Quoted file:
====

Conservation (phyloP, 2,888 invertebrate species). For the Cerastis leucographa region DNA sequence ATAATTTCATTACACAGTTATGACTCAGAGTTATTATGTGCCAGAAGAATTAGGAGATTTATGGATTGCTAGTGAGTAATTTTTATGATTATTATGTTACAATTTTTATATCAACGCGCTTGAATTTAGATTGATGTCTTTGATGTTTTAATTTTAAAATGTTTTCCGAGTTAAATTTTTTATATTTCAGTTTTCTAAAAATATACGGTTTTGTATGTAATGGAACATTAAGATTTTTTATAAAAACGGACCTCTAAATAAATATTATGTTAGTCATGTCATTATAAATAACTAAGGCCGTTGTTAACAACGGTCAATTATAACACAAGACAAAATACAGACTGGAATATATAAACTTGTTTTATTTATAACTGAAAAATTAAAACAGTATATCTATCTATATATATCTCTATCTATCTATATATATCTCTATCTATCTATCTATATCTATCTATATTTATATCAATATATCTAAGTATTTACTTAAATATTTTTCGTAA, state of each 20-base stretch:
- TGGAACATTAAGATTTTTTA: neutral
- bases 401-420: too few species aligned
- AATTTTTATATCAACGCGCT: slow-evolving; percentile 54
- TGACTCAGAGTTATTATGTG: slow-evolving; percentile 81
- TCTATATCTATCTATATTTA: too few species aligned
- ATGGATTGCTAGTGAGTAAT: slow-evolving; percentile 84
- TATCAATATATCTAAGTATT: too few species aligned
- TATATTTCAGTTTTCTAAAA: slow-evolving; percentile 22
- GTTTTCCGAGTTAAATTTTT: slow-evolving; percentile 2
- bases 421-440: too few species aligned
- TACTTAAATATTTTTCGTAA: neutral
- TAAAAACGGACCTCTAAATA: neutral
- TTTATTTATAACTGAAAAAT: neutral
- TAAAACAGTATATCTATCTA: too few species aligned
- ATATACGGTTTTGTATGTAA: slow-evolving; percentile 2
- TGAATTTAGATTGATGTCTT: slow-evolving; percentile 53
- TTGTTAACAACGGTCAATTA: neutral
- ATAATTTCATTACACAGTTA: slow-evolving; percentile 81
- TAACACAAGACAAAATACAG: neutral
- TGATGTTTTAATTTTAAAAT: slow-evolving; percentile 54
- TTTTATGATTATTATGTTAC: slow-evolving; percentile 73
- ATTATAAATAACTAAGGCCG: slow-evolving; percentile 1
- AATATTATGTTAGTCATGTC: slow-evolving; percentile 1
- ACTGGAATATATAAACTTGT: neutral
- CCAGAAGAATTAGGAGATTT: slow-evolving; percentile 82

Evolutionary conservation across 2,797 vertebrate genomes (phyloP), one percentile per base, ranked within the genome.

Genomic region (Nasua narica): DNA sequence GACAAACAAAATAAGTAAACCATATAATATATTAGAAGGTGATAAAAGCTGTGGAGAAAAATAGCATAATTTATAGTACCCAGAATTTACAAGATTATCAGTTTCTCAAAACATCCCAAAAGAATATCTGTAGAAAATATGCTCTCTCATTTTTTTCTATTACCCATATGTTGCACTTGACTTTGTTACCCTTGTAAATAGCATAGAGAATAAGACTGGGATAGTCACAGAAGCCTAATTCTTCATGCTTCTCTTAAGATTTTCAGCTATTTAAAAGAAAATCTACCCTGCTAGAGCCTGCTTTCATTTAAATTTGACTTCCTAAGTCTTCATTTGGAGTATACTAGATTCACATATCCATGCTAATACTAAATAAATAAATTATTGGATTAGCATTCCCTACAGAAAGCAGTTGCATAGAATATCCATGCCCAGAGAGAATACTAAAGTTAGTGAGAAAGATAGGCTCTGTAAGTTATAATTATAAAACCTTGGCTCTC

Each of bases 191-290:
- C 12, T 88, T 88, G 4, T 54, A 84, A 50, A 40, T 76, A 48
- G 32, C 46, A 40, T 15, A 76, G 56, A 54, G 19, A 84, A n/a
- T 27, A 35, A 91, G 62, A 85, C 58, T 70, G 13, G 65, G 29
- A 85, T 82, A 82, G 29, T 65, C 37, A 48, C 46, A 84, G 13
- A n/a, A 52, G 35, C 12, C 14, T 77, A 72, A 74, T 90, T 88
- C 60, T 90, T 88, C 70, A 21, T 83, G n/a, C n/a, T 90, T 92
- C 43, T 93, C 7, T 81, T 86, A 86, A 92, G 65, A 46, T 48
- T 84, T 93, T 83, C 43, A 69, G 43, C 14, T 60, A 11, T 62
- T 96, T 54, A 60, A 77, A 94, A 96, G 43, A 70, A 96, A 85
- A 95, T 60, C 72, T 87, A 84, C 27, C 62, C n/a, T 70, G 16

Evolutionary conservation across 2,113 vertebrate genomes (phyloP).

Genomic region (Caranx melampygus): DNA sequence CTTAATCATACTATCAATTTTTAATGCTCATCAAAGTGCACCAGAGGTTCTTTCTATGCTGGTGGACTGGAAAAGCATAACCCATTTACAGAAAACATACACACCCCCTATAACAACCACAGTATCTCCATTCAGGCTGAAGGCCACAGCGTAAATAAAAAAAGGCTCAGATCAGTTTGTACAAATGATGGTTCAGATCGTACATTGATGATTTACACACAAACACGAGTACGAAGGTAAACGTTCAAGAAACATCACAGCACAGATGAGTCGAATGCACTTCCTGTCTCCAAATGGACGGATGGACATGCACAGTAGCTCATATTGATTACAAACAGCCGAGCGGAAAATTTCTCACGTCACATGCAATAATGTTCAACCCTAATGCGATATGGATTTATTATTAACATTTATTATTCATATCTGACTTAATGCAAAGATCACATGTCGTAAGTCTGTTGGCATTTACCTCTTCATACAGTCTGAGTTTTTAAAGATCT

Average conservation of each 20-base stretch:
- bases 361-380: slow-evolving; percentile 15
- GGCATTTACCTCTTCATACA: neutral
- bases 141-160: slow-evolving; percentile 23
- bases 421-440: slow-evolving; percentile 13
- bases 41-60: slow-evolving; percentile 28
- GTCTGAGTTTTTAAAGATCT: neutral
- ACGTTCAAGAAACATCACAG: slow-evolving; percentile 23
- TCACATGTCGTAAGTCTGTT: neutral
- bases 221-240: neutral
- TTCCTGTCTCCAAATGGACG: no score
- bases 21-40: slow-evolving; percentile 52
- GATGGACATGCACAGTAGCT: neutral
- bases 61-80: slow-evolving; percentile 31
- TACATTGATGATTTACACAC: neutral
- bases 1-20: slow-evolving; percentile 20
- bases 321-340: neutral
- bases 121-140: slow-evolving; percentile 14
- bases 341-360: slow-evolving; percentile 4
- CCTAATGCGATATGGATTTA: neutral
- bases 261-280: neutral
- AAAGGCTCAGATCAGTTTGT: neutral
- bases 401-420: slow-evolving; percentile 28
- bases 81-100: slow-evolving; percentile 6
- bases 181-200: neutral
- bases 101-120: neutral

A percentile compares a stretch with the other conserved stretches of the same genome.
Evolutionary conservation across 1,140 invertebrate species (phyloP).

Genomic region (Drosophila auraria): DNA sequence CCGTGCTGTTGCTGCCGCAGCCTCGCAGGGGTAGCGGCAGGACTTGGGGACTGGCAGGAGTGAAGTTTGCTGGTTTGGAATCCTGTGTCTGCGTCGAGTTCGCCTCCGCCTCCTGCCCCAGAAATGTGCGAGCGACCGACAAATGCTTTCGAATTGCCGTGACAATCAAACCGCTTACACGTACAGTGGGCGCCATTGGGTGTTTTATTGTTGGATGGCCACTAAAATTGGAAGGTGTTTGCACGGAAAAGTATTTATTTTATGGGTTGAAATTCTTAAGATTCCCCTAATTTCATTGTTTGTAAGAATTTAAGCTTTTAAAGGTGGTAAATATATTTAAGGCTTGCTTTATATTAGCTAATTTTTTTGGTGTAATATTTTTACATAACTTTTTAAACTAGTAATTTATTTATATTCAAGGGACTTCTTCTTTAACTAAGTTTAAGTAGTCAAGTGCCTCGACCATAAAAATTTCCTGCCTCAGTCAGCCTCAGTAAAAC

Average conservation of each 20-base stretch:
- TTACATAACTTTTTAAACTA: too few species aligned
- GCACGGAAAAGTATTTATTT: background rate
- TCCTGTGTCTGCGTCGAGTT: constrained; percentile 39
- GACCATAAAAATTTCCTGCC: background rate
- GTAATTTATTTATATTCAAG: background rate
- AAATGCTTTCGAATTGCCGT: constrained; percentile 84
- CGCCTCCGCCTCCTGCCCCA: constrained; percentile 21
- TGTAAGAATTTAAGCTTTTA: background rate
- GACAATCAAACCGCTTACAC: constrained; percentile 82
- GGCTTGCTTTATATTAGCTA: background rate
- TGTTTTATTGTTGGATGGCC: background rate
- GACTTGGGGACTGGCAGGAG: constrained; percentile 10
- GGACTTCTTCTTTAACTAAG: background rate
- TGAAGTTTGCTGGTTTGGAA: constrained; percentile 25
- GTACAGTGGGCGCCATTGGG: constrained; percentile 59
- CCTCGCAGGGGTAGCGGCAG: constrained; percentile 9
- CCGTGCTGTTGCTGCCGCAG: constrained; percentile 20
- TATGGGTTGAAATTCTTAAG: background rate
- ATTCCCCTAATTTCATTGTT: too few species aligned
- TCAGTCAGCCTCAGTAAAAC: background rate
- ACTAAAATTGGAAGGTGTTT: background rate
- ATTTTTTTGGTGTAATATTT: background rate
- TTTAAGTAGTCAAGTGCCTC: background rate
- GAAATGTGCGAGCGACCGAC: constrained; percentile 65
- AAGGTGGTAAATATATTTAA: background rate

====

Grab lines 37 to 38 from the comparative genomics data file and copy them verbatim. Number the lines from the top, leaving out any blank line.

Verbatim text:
- T 84, T 93, T 83, C 43, A 69, G 43, C 14, T 60, A 11, T 62
- T 96, T 54, A 60, A 77, A 94, A 96, G 43, A 70, A 96, A 85